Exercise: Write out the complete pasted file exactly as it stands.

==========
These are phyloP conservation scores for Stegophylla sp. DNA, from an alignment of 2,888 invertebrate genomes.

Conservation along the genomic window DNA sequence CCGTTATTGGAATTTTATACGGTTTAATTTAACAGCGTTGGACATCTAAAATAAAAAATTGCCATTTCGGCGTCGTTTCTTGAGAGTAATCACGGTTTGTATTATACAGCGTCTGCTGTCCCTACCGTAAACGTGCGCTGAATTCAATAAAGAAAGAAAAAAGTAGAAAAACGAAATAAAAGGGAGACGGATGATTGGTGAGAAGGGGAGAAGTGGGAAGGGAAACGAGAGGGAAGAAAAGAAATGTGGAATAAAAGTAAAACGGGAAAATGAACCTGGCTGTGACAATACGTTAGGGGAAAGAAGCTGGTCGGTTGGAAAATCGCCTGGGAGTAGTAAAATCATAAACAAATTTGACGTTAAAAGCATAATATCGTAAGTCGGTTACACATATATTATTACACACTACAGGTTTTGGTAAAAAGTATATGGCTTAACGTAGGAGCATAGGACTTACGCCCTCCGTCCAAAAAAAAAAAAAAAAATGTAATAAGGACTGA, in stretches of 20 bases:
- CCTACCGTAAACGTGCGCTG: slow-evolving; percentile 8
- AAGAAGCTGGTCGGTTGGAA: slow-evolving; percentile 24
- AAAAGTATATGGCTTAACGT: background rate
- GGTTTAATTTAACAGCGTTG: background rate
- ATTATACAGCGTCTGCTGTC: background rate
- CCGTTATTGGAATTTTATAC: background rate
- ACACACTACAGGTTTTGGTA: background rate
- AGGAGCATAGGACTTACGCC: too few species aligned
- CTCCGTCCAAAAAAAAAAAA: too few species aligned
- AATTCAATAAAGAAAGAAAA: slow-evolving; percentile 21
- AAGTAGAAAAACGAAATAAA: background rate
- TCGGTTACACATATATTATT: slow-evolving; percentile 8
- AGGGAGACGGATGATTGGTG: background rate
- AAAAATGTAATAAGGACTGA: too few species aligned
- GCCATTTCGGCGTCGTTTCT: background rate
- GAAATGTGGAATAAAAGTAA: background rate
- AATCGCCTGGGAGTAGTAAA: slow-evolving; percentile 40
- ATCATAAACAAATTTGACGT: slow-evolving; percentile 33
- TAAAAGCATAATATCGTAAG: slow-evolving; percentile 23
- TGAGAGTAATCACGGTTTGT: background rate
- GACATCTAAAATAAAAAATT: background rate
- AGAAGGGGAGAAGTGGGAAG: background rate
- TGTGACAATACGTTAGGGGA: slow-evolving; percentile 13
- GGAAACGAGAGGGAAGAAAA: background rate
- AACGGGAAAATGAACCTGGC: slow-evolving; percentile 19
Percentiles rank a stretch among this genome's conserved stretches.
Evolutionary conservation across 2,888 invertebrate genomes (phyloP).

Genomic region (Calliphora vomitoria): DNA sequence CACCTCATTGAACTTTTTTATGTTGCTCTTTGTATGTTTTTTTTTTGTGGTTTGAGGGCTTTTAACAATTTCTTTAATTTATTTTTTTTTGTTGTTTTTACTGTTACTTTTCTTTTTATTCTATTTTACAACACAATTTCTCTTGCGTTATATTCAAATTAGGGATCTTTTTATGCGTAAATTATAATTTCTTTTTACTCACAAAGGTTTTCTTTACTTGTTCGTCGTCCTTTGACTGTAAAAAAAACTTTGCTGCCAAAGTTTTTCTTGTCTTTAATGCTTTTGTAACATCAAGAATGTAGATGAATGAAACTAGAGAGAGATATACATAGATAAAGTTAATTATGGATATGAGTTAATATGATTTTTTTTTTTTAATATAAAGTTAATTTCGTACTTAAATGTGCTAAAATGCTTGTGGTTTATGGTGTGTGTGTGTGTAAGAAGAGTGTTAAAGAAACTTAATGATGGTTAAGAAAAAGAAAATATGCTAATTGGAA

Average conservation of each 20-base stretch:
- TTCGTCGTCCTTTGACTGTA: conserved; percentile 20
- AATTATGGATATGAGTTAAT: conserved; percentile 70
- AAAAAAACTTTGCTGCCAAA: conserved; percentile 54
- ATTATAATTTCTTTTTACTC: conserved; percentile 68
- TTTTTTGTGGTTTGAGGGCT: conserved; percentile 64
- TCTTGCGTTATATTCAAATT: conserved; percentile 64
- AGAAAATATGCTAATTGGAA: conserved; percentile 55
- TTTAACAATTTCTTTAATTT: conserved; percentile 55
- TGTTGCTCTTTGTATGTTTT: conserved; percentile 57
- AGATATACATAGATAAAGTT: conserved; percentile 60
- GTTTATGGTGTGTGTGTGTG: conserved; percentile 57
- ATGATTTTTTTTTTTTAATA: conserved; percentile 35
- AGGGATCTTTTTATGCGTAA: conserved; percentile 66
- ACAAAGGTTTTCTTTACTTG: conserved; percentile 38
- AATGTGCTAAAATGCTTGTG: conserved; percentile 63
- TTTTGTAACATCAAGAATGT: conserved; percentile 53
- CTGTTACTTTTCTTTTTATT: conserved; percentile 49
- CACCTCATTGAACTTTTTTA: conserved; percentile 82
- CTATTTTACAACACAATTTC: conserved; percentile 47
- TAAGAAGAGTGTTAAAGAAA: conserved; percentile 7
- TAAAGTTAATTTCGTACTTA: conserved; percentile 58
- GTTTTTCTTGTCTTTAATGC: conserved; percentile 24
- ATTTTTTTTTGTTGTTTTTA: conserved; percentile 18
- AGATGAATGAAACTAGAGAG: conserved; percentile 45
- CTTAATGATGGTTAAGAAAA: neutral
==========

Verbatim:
These are phyloP conservation scores for Stegophylla sp. DNA, from an alignment of 2,888 invertebrate genomes.

Conservation along the genomic window DNA sequence CCGTTATTGGAATTTTATACGGTTTAATTTAACAGCGTTGGACATCTAAAATAAAAAATTGCCATTTCGGCGTCGTTTCTTGAGAGTAATCACGGTTTGTATTATACAGCGTCTGCTGTCCCTACCGTAAACGTGCGCTGAATTCAATAAAGAAAGAAAAAAGTAGAAAAACGAAATAAAAGGGAGACGGATGATTGGTGAGAAGGGGAGAAGTGGGAAGGGAAACGAGAGGGAAGAAAAGAAATGTGGAATAAAAGTAAAACGGGAAAATGAACCTGGCTGTGACAATACGTTAGGGGAAAGAAGCTGGTCGGTTGGAAAATCGCCTGGGAGTAGTAAAATCATAAACAAATTTGACGTTAAAAGCATAATATCGTAAGTCGGTTACACATATATTATTACACACTACAGGTTTTGGTAAAAAGTATATGGCTTAACGTAGGAGCATAGGACTTACGCCCTCCGTCCAAAAAAAAAAAAAAAAATGTAATAAGGACTGA, in stretches of 20 bases:
- CCTACCGTAAACGTGCGCTG: slow-evolving; percentile 8
- AAGAAGCTGGTCGGTTGGAA: slow-evolving; percentile 24
- AAAAGTATATGGCTTAACGT: background rate
- GGTTTAATTTAACAGCGTTG: background rate
- ATTATACAGCGTCTGCTGTC: background rate
- CCGTTATTGGAATTTTATAC: background rate
- ACACACTACAGGTTTTGGTA: background rate
- AGGAGCATAGGACTTACGCC: too few species aligned
- CTCCGTCCAAAAAAAAAAAA: too few species aligned
- AATTCAATAAAGAAAGAAAA: slow-evolving; percentile 21
- AAGTAGAAAAACGAAATAAA: background rate
- TCGGTTACACATATATTATT: slow-evolving; percentile 8
- AGGGAGACGGATGATTGGTG: background rate
- AAAAATGTAATAAGGACTGA: too few species aligned
- GCCATTTCGGCGTCGTTTCT: background rate
- GAAATGTGGAATAAAAGTAA: background rate
- AATCGCCTGGGAGTAGTAAA: slow-evolving; percentile 40
- ATCATAAACAAATTTGACGT: slow-evolving; percentile 33
- TAAAAGCATAATATCGTAAG: slow-evolving; percentile 23
- TGAGAGTAATCACGGTTTGT: background rate
- GACATCTAAAATAAAAAATT: background rate
- AGAAGGGGAGAAGTGGGAAG: background rate
- TGTGACAATACGTTAGGGGA: slow-evolving; percentile 13
- GGAAACGAGAGGGAAGAAAA: background rate
- AACGGGAAAATGAACCTGGC: slow-evolving; percentile 19
Percentiles rank a stretch among this genome's conserved stretches.
Evolutionary conservation across 2,888 invertebrate genomes (phyloP).

Genomic region (Calliphora vomitoria): DNA sequence CACCTCATTGAACTTTTTTATGTTGCTCTTTGTATGTTTTTTTTTTGTGGTTTGAGGGCTTTTAACAATTTCTTTAATTTATTTTTTTTTGTTGTTTTTACTGTTACTTTTCTTTTTATTCTATTTTACAACACAATTTCTCTTGCGTTATATTCAAATTAGGGATCTTTTTATGCGTAAATTATAATTTCTTTTTACTCACAAAGGTTTTCTTTACTTGTTCGTCGTCCTTTGACTGTAAAAAAAACTTTGCTGCCAAAGTTTTTCTTGTCTTTAATGCTTTTGTAACATCAAGAATGTAGATGAATGAAACTAGAGAGAGATATACATAGATAAAGTTAATTATGGATATGAGTTAATATGATTTTTTTTTTTTAATATAAAGTTAATTTCGTACTTAAATGTGCTAAAATGCTTGTGGTTTATGGTGTGTGTGTGTGTAAGAAGAGTGTTAAAGAAACTTAATGATGGTTAAGAAAAAGAAAATATGCTAATTGGAA

Average conservation of each 20-base stretch:
- TTCGTCGTCCTTTGACTGTA: conserved; percentile 20
- AATTATGGATATGAGTTAAT: conserved; percentile 70
- AAAAAAACTTTGCTGCCAAA: conserved; percentile 54
- ATTATAATTTCTTTTTACTC: conserved; percentile 68
- TTTTTTGTGGTTTGAGGGCT: conserved; percentile 64
- TCTTGCGTTATATTCAAATT: conserved; percentile 64
- AGAAAATATGCTAATTGGAA: conserved; percentile 55
- TTTAACAATTTCTTTAATTT: conserved; percentile 55
- TGTTGCTCTTTGTATGTTTT: conserved; percentile 57
- AGATATACATAGATAAAGTT: conserved; percentile 60
- GTTTATGGTGTGTGTGTGTG: conserved; percentile 57
- ATGATTTTTTTTTTTTAATA: conserved; percentile 35
- AGGGATCTTTTTATGCGTAA: conserved; percentile 66
- ACAAAGGTTTTCTTTACTTG: conserved; percentile 38
- AATGTGCTAAAATGCTTGTG: conserved; percentile 63
- TTTTGTAACATCAAGAATGT: conserved; percentile 53
- CTGTTACTTTTCTTTTTATT: conserved; percentile 49
- CACCTCATTGAACTTTTTTA: conserved; percentile 82
- CTATTTTACAACACAATTTC: conserved; percentile 47
- TAAGAAGAGTGTTAAAGAAA: conserved; percentile 7
- TAAAGTTAATTTCGTACTTA: conserved; percentile 58
- GTTTTTCTTGTCTTTAATGC: conserved; percentile 24
- ATTTTTTTTTGTTGTTTTTA: conserved; percentile 18
- AGATGAATGAAACTAGAGAG: conserved; percentile 45
- CTTAATGATGGTTAAGAAAA: neutral